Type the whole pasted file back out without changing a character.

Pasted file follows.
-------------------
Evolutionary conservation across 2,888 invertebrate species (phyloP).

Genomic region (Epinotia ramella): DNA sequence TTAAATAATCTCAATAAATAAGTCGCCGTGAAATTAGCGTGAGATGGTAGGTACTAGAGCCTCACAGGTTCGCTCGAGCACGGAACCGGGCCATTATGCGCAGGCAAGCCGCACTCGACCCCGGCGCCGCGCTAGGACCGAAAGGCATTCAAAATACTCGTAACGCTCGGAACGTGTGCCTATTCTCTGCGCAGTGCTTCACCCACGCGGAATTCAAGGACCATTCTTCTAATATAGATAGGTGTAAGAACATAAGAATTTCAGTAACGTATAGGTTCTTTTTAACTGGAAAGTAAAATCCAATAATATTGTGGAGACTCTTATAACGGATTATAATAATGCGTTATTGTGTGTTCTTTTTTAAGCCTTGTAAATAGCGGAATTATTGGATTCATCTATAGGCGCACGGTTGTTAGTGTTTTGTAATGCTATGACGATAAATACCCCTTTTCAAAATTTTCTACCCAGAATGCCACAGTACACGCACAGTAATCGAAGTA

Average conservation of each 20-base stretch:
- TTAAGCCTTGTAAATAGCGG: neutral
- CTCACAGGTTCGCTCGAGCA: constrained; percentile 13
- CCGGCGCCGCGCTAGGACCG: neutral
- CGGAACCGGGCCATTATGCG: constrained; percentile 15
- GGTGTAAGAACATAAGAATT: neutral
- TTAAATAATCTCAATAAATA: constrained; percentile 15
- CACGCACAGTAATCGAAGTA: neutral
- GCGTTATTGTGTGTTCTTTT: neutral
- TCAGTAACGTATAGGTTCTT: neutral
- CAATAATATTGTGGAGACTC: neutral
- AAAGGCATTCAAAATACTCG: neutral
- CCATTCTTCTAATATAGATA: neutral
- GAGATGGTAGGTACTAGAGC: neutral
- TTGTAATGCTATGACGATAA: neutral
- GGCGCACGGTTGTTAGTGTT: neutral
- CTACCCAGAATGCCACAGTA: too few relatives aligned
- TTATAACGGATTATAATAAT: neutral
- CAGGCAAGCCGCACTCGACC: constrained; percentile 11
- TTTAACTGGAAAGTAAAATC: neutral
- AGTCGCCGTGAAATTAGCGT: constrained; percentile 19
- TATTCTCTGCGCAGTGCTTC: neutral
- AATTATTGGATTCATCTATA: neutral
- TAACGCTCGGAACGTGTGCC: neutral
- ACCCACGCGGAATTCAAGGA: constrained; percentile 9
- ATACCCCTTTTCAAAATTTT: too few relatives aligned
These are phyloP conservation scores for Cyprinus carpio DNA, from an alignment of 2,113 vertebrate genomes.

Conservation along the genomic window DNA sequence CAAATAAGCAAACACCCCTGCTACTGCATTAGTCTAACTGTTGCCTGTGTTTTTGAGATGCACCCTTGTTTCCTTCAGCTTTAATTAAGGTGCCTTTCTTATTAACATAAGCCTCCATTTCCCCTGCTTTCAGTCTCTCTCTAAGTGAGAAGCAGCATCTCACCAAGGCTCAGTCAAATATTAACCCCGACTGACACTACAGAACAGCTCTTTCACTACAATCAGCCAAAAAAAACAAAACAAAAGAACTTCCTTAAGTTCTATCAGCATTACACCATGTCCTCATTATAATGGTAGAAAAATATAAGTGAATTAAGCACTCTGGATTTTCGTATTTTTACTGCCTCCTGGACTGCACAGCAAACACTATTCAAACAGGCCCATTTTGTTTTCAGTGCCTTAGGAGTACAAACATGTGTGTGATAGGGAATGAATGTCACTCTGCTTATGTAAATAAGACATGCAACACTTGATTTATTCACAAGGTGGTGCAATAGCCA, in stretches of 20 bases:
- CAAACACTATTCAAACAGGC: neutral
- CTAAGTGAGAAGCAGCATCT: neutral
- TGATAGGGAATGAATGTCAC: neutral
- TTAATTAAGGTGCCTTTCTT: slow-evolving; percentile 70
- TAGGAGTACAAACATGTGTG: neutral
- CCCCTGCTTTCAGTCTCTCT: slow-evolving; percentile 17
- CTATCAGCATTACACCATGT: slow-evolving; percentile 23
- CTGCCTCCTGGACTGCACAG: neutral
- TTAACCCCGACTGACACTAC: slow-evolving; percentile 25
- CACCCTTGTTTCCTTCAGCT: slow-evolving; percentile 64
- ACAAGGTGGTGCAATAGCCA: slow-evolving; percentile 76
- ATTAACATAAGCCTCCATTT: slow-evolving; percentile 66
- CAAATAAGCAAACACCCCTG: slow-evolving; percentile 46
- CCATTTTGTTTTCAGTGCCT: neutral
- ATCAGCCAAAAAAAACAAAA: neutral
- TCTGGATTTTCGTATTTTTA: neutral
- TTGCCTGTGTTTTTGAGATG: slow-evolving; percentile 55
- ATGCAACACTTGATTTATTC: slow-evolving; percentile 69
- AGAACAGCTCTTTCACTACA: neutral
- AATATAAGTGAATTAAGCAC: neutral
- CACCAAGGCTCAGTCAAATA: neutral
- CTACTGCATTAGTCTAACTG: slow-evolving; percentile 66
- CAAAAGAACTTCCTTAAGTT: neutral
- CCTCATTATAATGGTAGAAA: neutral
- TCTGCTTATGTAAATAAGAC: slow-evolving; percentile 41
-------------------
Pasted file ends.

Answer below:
Evolutionary conservation across 2,888 invertebrate species (phyloP).

Genomic region (Epinotia ramella): DNA sequence TTAAATAATCTCAATAAATAAGTCGCCGTGAAATTAGCGTGAGATGGTAGGTACTAGAGCCTCACAGGTTCGCTCGAGCACGGAACCGGGCCATTATGCGCAGGCAAGCCGCACTCGACCCCGGCGCCGCGCTAGGACCGAAAGGCATTCAAAATACTCGTAACGCTCGGAACGTGTGCCTATTCTCTGCGCAGTGCTTCACCCACGCGGAATTCAAGGACCATTCTTCTAATATAGATAGGTGTAAGAACATAAGAATTTCAGTAACGTATAGGTTCTTTTTAACTGGAAAGTAAAATCCAATAATATTGTGGAGACTCTTATAACGGATTATAATAATGCGTTATTGTGTGTTCTTTTTTAAGCCTTGTAAATAGCGGAATTATTGGATTCATCTATAGGCGCACGGTTGTTAGTGTTTTGTAATGCTATGACGATAAATACCCCTTTTCAAAATTTTCTACCCAGAATGCCACAGTACACGCACAGTAATCGAAGTA

Average conservation of each 20-base stretch:
- TTAAGCCTTGTAAATAGCGG: neutral
- CTCACAGGTTCGCTCGAGCA: constrained; percentile 13
- CCGGCGCCGCGCTAGGACCG: neutral
- CGGAACCGGGCCATTATGCG: constrained; percentile 15
- GGTGTAAGAACATAAGAATT: neutral
- TTAAATAATCTCAATAAATA: constrained; percentile 15
- CACGCACAGTAATCGAAGTA: neutral
- GCGTTATTGTGTGTTCTTTT: neutral
- TCAGTAACGTATAGGTTCTT: neutral
- CAATAATATTGTGGAGACTC: neutral
- AAAGGCATTCAAAATACTCG: neutral
- CCATTCTTCTAATATAGATA: neutral
- GAGATGGTAGGTACTAGAGC: neutral
- TTGTAATGCTATGACGATAA: neutral
- GGCGCACGGTTGTTAGTGTT: neutral
- CTACCCAGAATGCCACAGTA: too few relatives aligned
- TTATAACGGATTATAATAAT: neutral
- CAGGCAAGCCGCACTCGACC: constrained; percentile 11
- TTTAACTGGAAAGTAAAATC: neutral
- AGTCGCCGTGAAATTAGCGT: constrained; percentile 19
- TATTCTCTGCGCAGTGCTTC: neutral
- AATTATTGGATTCATCTATA: neutral
- TAACGCTCGGAACGTGTGCC: neutral
- ACCCACGCGGAATTCAAGGA: constrained; percentile 9
- ATACCCCTTTTCAAAATTTT: too few relatives aligned
These are phyloP conservation scores for Cyprinus carpio DNA, from an alignment of 2,113 vertebrate genomes.

Conservation along the genomic window DNA sequence CAAATAAGCAAACACCCCTGCTACTGCATTAGTCTAACTGTTGCCTGTGTTTTTGAGATGCACCCTTGTTTCCTTCAGCTTTAATTAAGGTGCCTTTCTTATTAACATAAGCCTCCATTTCCCCTGCTTTCAGTCTCTCTCTAAGTGAGAAGCAGCATCTCACCAAGGCTCAGTCAAATATTAACCCCGACTGACACTACAGAACAGCTCTTTCACTACAATCAGCCAAAAAAAACAAAACAAAAGAACTTCCTTAAGTTCTATCAGCATTACACCATGTCCTCATTATAATGGTAGAAAAATATAAGTGAATTAAGCACTCTGGATTTTCGTATTTTTACTGCCTCCTGGACTGCACAGCAAACACTATTCAAACAGGCCCATTTTGTTTTCAGTGCCTTAGGAGTACAAACATGTGTGTGATAGGGAATGAATGTCACTCTGCTTATGTAAATAAGACATGCAACACTTGATTTATTCACAAGGTGGTGCAATAGCCA, in stretches of 20 bases:
- CAAACACTATTCAAACAGGC: neutral
- CTAAGTGAGAAGCAGCATCT: neutral
- TGATAGGGAATGAATGTCAC: neutral
- TTAATTAAGGTGCCTTTCTT: slow-evolving; percentile 70
- TAGGAGTACAAACATGTGTG: neutral
- CCCCTGCTTTCAGTCTCTCT: slow-evolving; percentile 17
- CTATCAGCATTACACCATGT: slow-evolving; percentile 23
- CTGCCTCCTGGACTGCACAG: neutral
- TTAACCCCGACTGACACTAC: slow-evolving; percentile 25
- CACCCTTGTTTCCTTCAGCT: slow-evolving; percentile 64
- ACAAGGTGGTGCAATAGCCA: slow-evolving; percentile 76
- ATTAACATAAGCCTCCATTT: slow-evolving; percentile 66
- CAAATAAGCAAACACCCCTG: slow-evolving; percentile 46
- CCATTTTGTTTTCAGTGCCT: neutral
- ATCAGCCAAAAAAAACAAAA: neutral
- TCTGGATTTTCGTATTTTTA: neutral
- TTGCCTGTGTTTTTGAGATG: slow-evolving; percentile 55
- ATGCAACACTTGATTTATTC: slow-evolving; percentile 69
- AGAACAGCTCTTTCACTACA: neutral
- AATATAAGTGAATTAAGCAC: neutral
- CACCAAGGCTCAGTCAAATA: neutral
- CTACTGCATTAGTCTAACTG: slow-evolving; percentile 66
- CAAAAGAACTTCCTTAAGTT: neutral
- CCTCATTATAATGGTAGAAA: neutral
- TCTGCTTATGTAAATAAGAC: slow-evolving; percentile 41